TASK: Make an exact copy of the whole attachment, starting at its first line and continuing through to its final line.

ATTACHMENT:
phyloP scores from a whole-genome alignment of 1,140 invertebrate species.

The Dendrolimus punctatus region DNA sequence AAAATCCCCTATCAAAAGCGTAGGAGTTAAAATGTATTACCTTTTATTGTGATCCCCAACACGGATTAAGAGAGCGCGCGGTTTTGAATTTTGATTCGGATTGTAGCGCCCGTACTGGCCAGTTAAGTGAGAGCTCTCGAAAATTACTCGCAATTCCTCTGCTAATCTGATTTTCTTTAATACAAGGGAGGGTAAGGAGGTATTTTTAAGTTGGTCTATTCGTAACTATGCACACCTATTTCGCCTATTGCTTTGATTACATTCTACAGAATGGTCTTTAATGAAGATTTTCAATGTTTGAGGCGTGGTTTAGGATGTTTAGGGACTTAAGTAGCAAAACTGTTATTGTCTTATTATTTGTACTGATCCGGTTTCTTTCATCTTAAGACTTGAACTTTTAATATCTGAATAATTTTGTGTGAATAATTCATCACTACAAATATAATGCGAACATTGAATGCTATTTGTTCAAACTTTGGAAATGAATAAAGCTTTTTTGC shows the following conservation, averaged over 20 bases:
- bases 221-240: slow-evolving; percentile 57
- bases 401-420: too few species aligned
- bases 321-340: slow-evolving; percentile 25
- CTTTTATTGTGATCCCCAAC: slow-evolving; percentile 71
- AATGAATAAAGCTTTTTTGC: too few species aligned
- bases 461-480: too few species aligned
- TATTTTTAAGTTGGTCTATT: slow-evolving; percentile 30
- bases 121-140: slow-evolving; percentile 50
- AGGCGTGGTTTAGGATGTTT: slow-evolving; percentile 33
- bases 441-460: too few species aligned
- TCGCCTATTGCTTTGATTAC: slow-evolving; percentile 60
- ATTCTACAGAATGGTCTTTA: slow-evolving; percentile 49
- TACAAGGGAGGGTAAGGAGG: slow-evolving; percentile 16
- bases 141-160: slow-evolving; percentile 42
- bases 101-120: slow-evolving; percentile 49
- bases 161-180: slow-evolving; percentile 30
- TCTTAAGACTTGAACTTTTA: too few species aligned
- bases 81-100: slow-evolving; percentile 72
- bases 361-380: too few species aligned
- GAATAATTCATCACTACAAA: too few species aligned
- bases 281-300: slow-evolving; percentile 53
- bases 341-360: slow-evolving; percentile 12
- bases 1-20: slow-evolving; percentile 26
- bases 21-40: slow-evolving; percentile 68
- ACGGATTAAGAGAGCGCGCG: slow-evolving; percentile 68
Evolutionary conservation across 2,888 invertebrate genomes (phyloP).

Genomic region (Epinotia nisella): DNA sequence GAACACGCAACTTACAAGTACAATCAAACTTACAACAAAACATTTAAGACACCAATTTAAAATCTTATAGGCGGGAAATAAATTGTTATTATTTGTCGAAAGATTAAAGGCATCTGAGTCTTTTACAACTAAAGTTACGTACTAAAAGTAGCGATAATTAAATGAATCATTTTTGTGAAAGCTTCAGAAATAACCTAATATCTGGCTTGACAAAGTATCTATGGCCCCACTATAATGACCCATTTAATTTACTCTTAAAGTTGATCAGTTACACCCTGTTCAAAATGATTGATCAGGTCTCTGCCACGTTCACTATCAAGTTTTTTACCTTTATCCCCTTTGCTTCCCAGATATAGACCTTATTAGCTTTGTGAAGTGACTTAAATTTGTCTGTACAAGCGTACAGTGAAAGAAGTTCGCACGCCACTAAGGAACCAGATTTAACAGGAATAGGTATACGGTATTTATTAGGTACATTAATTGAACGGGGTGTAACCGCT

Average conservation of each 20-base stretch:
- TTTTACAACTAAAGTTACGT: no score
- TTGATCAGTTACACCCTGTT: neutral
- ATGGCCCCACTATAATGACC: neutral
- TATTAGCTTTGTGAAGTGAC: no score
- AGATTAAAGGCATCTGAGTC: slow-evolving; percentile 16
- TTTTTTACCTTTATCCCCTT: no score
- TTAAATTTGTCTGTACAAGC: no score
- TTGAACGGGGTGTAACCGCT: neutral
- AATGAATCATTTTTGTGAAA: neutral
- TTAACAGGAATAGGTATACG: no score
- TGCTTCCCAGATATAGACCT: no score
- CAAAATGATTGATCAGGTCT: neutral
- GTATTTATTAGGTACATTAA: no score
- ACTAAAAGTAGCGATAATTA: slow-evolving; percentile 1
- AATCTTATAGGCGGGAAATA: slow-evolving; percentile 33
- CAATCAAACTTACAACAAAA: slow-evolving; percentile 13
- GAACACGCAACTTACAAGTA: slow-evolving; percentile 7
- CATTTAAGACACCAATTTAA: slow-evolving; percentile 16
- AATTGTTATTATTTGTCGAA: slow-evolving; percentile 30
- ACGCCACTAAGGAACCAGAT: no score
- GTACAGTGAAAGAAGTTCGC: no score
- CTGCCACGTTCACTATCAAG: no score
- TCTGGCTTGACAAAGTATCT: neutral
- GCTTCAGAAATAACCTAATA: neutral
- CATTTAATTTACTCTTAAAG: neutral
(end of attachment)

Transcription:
phyloP scores from a whole-genome alignment of 1,140 invertebrate species.

The Dendrolimus punctatus region DNA sequence AAAATCCCCTATCAAAAGCGTAGGAGTTAAAATGTATTACCTTTTATTGTGATCCCCAACACGGATTAAGAGAGCGCGCGGTTTTGAATTTTGATTCGGATTGTAGCGCCCGTACTGGCCAGTTAAGTGAGAGCTCTCGAAAATTACTCGCAATTCCTCTGCTAATCTGATTTTCTTTAATACAAGGGAGGGTAAGGAGGTATTTTTAAGTTGGTCTATTCGTAACTATGCACACCTATTTCGCCTATTGCTTTGATTACATTCTACAGAATGGTCTTTAATGAAGATTTTCAATGTTTGAGGCGTGGTTTAGGATGTTTAGGGACTTAAGTAGCAAAACTGTTATTGTCTTATTATTTGTACTGATCCGGTTTCTTTCATCTTAAGACTTGAACTTTTAATATCTGAATAATTTTGTGTGAATAATTCATCACTACAAATATAATGCGAACATTGAATGCTATTTGTTCAAACTTTGGAAATGAATAAAGCTTTTTTGC shows the following conservation, averaged over 20 bases:
- bases 221-240: slow-evolving; percentile 57
- bases 401-420: too few species aligned
- bases 321-340: slow-evolving; percentile 25
- CTTTTATTGTGATCCCCAAC: slow-evolving; percentile 71
- AATGAATAAAGCTTTTTTGC: too few species aligned
- bases 461-480: too few species aligned
- TATTTTTAAGTTGGTCTATT: slow-evolving; percentile 30
- bases 121-140: slow-evolving; percentile 50
- AGGCGTGGTTTAGGATGTTT: slow-evolving; percentile 33
- bases 441-460: too few species aligned
- TCGCCTATTGCTTTGATTAC: slow-evolving; percentile 60
- ATTCTACAGAATGGTCTTTA: slow-evolving; percentile 49
- TACAAGGGAGGGTAAGGAGG: slow-evolving; percentile 16
- bases 141-160: slow-evolving; percentile 42
- bases 101-120: slow-evolving; percentile 49
- bases 161-180: slow-evolving; percentile 30
- TCTTAAGACTTGAACTTTTA: too few species aligned
- bases 81-100: slow-evolving; percentile 72
- bases 361-380: too few species aligned
- GAATAATTCATCACTACAAA: too few species aligned
- bases 281-300: slow-evolving; percentile 53
- bases 341-360: slow-evolving; percentile 12
- bases 1-20: slow-evolving; percentile 26
- bases 21-40: slow-evolving; percentile 68
- ACGGATTAAGAGAGCGCGCG: slow-evolving; percentile 68
Evolutionary conservation across 2,888 invertebrate genomes (phyloP).

Genomic region (Epinotia nisella): DNA sequence GAACACGCAACTTACAAGTACAATCAAACTTACAACAAAACATTTAAGACACCAATTTAAAATCTTATAGGCGGGAAATAAATTGTTATTATTTGTCGAAAGATTAAAGGCATCTGAGTCTTTTACAACTAAAGTTACGTACTAAAAGTAGCGATAATTAAATGAATCATTTTTGTGAAAGCTTCAGAAATAACCTAATATCTGGCTTGACAAAGTATCTATGGCCCCACTATAATGACCCATTTAATTTACTCTTAAAGTTGATCAGTTACACCCTGTTCAAAATGATTGATCAGGTCTCTGCCACGTTCACTATCAAGTTTTTTACCTTTATCCCCTTTGCTTCCCAGATATAGACCTTATTAGCTTTGTGAAGTGACTTAAATTTGTCTGTACAAGCGTACAGTGAAAGAAGTTCGCACGCCACTAAGGAACCAGATTTAACAGGAATAGGTATACGGTATTTATTAGGTACATTAATTGAACGGGGTGTAACCGCT

Average conservation of each 20-base stretch:
- TTTTACAACTAAAGTTACGT: no score
- TTGATCAGTTACACCCTGTT: neutral
- ATGGCCCCACTATAATGACC: neutral
- TATTAGCTTTGTGAAGTGAC: no score
- AGATTAAAGGCATCTGAGTC: slow-evolving; percentile 16
- TTTTTTACCTTTATCCCCTT: no score
- TTAAATTTGTCTGTACAAGC: no score
- TTGAACGGGGTGTAACCGCT: neutral
- AATGAATCATTTTTGTGAAA: neutral
- TTAACAGGAATAGGTATACG: no score
- TGCTTCCCAGATATAGACCT: no score
- CAAAATGATTGATCAGGTCT: neutral
- GTATTTATTAGGTACATTAA: no score
- ACTAAAAGTAGCGATAATTA: slow-evolving; percentile 1
- AATCTTATAGGCGGGAAATA: slow-evolving; percentile 33
- CAATCAAACTTACAACAAAA: slow-evolving; percentile 13
- GAACACGCAACTTACAAGTA: slow-evolving; percentile 7
- CATTTAAGACACCAATTTAA: slow-evolving; percentile 16
- AATTGTTATTATTTGTCGAA: slow-evolving; percentile 30
- ACGCCACTAAGGAACCAGAT: no score
- GTACAGTGAAAGAAGTTCGC: no score
- CTGCCACGTTCACTATCAAG: no score
- TCTGGCTTGACAAAGTATCT: neutral
- GCTTCAGAAATAACCTAATA: neutral
- CATTTAATTTACTCTTAAAG: neutral